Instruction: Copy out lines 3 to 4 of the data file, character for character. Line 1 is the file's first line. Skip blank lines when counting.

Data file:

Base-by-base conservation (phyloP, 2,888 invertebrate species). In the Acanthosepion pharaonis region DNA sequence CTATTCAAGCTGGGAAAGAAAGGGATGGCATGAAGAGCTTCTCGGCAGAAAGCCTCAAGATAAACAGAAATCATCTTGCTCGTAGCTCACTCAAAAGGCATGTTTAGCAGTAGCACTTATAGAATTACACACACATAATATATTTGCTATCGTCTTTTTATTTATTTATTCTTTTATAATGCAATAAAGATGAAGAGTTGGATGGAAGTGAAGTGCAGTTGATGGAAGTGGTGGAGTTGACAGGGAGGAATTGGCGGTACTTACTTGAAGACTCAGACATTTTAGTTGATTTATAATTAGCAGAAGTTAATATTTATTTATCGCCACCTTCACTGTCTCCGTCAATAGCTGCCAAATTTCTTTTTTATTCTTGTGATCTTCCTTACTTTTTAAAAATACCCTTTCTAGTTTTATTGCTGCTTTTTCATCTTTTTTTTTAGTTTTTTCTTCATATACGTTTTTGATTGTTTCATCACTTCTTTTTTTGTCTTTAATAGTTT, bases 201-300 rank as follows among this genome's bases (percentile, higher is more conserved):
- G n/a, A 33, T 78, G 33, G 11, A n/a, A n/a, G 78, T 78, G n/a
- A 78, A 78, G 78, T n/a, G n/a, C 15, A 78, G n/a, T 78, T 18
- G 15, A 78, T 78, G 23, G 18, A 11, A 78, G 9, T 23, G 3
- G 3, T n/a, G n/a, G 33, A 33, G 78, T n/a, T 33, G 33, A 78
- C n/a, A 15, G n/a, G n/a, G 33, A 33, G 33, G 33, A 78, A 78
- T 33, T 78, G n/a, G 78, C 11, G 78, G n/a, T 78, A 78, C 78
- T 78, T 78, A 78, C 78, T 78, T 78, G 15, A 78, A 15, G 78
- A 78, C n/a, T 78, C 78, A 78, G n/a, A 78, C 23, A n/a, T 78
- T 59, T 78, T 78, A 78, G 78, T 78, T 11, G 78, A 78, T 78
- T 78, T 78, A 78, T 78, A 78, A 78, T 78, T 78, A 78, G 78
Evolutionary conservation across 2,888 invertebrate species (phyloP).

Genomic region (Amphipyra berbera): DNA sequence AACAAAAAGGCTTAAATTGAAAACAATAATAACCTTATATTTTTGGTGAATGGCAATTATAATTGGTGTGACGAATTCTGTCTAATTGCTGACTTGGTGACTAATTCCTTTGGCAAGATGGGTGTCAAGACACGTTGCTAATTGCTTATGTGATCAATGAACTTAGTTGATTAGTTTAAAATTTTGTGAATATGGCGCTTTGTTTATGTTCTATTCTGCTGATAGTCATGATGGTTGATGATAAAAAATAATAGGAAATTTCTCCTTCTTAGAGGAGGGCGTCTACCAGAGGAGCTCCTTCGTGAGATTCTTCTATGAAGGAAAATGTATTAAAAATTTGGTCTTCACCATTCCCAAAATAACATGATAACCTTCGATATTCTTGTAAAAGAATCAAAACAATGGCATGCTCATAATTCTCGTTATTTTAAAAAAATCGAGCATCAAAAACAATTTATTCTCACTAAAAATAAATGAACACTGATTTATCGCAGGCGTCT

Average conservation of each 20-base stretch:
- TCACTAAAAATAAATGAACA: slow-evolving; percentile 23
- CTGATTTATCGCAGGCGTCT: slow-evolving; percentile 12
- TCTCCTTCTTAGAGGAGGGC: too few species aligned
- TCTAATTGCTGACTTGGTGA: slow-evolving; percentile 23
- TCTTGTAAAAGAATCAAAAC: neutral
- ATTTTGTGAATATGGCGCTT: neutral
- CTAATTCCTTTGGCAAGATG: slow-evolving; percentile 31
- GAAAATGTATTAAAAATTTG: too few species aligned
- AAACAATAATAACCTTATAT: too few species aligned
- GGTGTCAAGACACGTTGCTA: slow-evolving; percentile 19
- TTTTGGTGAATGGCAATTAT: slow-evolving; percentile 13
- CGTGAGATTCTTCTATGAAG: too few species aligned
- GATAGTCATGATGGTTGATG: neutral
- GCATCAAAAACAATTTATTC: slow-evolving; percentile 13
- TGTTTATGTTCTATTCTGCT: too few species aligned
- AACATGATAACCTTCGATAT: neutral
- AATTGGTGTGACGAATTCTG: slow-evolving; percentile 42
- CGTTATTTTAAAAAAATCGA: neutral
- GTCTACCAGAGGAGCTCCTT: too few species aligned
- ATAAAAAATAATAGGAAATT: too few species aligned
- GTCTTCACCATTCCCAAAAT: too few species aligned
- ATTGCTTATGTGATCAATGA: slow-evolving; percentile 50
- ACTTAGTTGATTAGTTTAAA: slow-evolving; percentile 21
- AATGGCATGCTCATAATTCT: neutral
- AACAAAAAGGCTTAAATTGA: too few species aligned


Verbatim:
- A 78, A 78, G 78, T n/a, G n/a, C 15, A 78, G n/a, T 78, T 18
- G 15, A 78, T 78, G 23, G 18, A 11, A 78, G 9, T 23, G 3